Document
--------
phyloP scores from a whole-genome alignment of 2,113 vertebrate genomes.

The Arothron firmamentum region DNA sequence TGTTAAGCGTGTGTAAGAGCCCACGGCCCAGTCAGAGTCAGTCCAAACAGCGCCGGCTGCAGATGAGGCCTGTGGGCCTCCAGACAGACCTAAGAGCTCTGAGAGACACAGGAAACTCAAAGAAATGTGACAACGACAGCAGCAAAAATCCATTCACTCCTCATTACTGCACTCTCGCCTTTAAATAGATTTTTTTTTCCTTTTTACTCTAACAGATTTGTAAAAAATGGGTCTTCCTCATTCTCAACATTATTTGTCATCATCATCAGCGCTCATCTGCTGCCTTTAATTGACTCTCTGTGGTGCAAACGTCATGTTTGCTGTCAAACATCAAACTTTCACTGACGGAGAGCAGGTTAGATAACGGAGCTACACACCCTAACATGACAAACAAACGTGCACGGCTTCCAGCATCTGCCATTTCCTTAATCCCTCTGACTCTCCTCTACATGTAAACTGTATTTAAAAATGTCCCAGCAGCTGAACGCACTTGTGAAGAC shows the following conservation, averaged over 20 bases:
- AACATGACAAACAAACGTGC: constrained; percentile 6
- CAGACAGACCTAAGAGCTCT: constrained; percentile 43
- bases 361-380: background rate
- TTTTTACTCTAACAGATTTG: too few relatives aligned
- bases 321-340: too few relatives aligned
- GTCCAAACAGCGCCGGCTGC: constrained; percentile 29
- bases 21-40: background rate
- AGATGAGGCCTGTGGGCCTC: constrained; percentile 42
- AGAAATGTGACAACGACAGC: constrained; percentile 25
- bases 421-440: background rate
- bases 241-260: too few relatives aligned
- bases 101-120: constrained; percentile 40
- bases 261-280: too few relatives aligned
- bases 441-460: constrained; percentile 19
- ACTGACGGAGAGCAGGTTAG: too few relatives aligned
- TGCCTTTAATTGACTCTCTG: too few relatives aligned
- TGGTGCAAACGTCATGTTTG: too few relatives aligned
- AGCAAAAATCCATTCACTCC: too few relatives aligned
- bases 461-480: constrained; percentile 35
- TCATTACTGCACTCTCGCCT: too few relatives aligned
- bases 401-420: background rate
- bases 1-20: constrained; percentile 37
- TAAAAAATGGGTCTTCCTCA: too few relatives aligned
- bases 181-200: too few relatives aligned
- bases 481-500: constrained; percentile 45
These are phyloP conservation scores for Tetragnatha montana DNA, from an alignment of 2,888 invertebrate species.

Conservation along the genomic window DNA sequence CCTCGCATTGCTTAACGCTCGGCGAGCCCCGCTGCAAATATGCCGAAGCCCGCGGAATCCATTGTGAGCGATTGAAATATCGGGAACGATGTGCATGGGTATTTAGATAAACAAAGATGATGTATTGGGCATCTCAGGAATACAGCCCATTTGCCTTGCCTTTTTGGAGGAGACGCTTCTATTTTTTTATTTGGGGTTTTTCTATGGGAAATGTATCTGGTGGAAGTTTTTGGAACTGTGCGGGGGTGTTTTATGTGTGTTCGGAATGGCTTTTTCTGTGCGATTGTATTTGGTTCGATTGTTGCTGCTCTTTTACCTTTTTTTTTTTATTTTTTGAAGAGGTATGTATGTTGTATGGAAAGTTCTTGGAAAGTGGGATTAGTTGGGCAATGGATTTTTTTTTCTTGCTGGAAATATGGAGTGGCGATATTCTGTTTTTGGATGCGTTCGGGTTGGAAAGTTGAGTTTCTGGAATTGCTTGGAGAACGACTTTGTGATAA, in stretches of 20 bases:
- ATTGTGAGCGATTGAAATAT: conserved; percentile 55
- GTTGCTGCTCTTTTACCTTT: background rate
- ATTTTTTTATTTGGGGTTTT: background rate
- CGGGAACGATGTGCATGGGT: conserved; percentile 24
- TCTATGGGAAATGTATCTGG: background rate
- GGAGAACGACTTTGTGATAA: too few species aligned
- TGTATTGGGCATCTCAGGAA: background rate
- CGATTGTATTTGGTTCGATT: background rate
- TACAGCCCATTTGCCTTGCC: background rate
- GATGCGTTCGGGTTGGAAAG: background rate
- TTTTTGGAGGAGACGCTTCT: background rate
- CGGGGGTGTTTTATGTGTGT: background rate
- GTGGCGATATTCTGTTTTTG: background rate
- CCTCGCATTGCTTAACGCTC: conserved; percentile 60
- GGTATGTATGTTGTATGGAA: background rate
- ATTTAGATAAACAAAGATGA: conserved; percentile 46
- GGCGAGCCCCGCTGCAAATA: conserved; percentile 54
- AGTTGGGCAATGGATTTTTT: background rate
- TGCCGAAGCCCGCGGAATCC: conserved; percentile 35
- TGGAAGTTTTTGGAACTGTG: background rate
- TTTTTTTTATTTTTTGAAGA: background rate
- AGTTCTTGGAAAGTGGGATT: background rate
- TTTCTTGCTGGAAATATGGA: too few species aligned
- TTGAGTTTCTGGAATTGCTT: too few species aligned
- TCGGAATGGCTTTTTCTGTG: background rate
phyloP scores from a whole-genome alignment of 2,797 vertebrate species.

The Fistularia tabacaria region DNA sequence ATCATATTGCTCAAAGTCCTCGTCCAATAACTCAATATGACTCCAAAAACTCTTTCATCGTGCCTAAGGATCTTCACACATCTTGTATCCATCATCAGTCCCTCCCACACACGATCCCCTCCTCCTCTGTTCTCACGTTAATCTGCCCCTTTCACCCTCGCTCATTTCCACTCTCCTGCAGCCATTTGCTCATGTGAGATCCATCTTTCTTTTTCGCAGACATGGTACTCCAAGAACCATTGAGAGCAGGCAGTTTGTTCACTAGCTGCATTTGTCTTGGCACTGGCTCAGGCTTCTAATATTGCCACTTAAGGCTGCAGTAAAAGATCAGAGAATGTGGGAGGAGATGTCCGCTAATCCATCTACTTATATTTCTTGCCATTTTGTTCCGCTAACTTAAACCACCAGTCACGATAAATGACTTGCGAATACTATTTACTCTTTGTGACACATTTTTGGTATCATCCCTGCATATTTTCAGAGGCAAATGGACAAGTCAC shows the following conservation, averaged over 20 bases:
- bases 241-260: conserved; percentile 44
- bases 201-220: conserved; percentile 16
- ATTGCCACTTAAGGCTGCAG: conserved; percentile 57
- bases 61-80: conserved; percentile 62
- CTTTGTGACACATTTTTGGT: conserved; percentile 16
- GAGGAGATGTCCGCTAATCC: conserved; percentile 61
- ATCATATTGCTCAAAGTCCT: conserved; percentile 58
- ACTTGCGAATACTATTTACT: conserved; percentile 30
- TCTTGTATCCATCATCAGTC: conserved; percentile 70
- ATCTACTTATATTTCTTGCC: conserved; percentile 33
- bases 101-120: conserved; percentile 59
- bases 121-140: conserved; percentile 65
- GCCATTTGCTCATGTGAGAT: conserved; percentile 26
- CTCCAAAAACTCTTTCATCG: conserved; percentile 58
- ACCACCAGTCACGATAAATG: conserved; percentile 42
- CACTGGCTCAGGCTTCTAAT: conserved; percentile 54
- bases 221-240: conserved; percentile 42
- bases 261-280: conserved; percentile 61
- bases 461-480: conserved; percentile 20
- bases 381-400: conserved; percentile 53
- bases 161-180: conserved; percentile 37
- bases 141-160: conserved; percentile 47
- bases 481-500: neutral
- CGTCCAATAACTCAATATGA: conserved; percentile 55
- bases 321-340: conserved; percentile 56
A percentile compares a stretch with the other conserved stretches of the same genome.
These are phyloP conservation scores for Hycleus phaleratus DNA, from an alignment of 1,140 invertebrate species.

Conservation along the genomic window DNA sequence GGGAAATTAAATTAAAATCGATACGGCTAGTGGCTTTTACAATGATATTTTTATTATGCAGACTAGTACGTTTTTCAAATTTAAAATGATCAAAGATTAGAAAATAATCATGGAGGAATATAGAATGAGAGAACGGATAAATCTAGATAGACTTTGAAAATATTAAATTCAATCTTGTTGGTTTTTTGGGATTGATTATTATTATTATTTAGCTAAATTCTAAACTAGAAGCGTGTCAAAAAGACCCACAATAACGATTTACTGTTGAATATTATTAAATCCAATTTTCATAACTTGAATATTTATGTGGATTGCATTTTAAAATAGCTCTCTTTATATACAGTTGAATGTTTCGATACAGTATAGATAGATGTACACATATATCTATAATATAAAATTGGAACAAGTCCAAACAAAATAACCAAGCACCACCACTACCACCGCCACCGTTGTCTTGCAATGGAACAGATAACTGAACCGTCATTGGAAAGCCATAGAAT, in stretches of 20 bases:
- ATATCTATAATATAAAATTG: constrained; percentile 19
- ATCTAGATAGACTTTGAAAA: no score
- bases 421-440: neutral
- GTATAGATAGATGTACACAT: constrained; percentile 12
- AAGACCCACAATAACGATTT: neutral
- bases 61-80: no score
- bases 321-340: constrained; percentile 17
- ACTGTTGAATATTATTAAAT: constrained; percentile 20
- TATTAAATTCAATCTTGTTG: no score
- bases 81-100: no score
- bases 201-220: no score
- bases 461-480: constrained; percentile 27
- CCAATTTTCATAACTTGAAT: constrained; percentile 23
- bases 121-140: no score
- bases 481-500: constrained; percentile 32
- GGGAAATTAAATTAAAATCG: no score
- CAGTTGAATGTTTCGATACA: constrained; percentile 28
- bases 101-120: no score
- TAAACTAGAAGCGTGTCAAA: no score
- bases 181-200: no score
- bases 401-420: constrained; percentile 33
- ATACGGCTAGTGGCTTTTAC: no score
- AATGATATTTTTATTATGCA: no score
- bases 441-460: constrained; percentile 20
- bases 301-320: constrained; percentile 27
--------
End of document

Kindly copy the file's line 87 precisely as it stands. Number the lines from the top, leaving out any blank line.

- bases 421-440: neutral